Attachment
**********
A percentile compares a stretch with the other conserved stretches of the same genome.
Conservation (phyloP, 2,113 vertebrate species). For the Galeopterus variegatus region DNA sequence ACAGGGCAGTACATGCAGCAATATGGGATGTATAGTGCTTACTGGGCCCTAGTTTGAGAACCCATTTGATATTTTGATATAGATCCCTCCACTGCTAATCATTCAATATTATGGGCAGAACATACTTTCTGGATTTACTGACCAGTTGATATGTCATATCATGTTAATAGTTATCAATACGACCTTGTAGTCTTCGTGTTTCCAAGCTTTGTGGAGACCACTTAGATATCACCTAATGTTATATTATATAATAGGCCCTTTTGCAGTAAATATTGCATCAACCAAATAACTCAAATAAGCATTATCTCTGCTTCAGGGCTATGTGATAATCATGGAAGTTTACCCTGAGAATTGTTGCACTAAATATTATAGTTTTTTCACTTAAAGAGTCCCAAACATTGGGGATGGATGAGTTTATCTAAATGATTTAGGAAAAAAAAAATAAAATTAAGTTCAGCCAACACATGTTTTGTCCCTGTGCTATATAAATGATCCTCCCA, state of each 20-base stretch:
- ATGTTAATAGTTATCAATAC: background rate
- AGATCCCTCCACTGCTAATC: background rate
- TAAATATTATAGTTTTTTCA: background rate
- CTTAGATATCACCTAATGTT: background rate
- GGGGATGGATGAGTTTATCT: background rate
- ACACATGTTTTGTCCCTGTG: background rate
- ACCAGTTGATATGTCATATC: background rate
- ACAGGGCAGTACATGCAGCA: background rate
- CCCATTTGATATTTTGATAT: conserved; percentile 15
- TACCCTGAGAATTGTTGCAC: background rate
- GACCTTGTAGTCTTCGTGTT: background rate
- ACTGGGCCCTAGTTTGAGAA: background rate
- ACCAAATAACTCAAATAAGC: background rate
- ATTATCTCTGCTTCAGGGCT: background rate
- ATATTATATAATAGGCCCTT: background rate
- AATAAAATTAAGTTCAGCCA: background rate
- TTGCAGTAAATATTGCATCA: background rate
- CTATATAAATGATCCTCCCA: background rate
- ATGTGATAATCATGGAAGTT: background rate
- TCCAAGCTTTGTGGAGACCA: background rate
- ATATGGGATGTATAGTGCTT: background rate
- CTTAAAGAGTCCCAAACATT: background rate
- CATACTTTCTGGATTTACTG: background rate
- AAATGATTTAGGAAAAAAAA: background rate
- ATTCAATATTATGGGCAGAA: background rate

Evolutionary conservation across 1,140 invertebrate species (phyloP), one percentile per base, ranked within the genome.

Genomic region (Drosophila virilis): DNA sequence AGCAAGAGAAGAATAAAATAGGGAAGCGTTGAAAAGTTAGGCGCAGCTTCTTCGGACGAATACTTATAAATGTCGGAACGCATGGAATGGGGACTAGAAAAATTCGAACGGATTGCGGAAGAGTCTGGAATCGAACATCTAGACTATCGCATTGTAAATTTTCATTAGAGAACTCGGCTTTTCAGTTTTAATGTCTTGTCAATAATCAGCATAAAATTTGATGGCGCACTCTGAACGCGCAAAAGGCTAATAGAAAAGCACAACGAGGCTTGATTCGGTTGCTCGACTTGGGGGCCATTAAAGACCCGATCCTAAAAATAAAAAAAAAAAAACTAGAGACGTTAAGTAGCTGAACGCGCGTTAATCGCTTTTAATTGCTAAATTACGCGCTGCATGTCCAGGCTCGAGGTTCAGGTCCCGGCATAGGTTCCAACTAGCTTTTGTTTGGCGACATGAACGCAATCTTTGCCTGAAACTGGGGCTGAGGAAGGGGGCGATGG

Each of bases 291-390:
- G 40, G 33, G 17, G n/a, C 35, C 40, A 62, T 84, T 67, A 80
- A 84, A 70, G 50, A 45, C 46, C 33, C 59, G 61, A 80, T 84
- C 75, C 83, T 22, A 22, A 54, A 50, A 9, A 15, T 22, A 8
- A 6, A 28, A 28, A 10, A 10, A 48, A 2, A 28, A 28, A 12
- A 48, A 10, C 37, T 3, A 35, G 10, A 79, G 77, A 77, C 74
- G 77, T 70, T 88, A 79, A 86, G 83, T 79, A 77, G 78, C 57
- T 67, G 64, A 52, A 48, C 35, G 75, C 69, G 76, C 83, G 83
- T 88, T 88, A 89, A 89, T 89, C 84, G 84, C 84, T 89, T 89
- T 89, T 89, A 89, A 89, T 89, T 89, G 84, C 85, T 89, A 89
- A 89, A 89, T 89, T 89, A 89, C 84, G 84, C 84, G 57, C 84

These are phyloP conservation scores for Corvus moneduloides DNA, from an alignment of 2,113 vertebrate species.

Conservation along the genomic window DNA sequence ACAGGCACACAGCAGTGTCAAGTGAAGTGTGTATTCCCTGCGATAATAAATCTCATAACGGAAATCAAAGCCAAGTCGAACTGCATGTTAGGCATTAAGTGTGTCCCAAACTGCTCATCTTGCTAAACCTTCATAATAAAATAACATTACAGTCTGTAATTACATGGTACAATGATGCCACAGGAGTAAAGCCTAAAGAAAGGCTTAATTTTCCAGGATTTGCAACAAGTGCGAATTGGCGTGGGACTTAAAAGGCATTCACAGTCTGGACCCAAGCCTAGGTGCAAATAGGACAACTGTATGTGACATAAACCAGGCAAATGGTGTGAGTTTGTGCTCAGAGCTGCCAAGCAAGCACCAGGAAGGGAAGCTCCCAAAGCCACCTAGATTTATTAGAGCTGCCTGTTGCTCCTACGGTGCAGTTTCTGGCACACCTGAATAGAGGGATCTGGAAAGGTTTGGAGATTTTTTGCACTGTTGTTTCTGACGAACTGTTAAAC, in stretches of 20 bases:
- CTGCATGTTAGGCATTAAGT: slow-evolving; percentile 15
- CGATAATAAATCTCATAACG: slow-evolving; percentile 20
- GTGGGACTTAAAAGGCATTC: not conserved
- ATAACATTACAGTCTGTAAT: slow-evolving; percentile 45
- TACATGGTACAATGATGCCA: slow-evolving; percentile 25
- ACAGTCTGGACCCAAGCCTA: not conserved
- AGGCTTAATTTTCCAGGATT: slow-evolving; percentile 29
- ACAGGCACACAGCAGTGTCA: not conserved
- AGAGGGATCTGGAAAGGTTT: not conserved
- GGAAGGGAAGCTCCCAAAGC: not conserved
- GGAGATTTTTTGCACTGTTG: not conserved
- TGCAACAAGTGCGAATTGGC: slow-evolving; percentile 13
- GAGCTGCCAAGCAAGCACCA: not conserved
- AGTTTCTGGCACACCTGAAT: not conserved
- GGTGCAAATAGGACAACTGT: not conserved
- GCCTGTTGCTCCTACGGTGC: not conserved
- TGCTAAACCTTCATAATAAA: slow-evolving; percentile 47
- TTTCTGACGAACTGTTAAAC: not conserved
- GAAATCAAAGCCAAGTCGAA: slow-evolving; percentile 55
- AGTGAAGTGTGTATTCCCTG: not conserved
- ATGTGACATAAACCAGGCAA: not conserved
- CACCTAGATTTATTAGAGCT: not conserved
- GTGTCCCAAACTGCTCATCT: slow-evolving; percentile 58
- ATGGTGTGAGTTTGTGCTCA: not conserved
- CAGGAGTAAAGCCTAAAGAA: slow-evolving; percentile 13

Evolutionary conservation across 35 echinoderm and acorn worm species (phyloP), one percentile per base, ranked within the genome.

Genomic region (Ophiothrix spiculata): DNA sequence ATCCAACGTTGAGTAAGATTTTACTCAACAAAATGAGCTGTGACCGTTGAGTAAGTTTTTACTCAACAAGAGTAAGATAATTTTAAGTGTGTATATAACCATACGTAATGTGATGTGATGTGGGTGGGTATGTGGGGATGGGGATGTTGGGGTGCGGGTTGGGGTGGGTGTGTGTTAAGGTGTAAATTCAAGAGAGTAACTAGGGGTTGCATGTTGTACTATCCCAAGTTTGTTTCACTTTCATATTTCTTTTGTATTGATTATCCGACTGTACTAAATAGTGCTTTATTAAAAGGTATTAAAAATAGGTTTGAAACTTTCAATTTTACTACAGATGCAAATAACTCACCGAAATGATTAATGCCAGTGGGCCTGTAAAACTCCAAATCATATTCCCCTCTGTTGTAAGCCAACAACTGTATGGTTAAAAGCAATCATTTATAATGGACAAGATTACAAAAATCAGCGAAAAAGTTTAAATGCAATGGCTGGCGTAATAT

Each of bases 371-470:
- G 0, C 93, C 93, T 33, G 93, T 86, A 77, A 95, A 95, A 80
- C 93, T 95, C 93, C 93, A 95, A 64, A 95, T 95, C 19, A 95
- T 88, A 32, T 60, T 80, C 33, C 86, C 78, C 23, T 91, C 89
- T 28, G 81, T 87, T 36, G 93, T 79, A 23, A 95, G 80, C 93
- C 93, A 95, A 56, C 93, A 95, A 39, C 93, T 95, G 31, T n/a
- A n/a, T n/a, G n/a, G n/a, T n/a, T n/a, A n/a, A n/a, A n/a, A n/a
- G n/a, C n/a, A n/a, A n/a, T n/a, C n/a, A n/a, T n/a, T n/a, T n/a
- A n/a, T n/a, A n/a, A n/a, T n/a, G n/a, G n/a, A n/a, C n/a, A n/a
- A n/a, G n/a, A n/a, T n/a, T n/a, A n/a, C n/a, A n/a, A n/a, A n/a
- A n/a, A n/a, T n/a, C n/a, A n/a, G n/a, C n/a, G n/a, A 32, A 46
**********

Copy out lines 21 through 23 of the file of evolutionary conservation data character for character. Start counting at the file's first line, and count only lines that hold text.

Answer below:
- ATGTGATAATCATGGAAGTT: background rate
- TCCAAGCTTTGTGGAGACCA: background rate
- ATATGGGATGTATAGTGCTT: background rate